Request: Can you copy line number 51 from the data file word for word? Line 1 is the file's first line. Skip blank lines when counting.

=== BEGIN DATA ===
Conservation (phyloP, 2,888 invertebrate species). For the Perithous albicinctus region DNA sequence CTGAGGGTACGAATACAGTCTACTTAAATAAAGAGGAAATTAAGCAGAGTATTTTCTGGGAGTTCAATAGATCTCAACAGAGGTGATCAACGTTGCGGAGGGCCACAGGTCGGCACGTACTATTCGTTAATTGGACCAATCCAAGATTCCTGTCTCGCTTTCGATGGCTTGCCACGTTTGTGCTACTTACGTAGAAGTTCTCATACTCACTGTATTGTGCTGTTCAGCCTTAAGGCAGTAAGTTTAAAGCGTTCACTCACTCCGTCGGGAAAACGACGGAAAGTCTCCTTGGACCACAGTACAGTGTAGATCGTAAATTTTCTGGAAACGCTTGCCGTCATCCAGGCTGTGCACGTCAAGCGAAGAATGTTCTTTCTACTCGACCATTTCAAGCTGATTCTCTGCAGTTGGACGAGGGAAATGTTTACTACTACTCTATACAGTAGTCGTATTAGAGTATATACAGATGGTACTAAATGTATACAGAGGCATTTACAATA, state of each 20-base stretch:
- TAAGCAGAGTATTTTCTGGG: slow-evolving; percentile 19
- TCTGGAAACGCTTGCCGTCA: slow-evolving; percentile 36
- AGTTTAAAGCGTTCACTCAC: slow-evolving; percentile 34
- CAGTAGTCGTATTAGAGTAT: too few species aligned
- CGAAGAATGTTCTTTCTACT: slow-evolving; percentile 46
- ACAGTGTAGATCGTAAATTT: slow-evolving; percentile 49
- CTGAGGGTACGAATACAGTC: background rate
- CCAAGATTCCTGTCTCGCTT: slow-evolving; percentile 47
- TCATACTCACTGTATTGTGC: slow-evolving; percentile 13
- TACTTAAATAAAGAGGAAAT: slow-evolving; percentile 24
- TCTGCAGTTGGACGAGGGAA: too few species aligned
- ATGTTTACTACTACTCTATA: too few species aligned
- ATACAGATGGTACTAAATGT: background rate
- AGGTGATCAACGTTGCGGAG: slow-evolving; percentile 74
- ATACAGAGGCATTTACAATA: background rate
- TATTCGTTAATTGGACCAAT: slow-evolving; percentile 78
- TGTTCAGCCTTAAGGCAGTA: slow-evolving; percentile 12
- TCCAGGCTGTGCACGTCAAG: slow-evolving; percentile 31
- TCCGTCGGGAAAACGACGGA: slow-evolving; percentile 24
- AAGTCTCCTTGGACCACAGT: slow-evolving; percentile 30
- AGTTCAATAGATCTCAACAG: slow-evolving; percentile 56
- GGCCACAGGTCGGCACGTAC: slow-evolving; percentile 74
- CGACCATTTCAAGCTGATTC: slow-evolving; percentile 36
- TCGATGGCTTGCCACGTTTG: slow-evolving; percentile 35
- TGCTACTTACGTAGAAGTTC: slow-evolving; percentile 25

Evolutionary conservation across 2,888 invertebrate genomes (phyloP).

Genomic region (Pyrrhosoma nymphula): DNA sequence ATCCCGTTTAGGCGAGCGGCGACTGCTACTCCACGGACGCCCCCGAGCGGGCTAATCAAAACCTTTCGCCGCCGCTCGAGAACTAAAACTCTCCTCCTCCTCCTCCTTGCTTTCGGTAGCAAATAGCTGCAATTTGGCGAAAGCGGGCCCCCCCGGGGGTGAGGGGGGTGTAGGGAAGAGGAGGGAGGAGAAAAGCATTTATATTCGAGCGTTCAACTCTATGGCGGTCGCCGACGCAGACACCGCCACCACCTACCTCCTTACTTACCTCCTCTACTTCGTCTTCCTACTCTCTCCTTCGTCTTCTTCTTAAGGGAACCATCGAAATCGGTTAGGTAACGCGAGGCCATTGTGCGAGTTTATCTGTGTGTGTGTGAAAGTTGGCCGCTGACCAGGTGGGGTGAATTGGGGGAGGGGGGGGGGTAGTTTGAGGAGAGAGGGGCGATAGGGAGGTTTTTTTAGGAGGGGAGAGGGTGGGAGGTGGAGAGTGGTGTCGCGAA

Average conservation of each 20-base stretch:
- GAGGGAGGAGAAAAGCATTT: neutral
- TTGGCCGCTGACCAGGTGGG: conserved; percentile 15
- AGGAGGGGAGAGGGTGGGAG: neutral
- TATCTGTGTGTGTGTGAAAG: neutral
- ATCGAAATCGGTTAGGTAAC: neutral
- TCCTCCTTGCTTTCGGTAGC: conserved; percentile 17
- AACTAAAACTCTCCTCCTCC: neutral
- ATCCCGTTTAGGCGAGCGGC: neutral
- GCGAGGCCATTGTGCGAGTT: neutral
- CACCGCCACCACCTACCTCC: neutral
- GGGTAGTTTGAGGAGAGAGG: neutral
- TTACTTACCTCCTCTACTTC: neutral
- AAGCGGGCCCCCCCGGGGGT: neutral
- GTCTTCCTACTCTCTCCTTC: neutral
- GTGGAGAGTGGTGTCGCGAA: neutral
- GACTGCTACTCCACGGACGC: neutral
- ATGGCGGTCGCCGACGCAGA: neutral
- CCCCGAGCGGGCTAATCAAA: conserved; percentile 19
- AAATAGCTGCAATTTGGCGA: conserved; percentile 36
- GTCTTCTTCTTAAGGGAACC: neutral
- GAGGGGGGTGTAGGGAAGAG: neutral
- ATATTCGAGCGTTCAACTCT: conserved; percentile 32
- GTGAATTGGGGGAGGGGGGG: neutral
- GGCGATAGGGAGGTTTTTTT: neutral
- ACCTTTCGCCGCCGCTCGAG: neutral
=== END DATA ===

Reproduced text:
- ATATTCGAGCGTTCAACTCT: conserved; percentile 32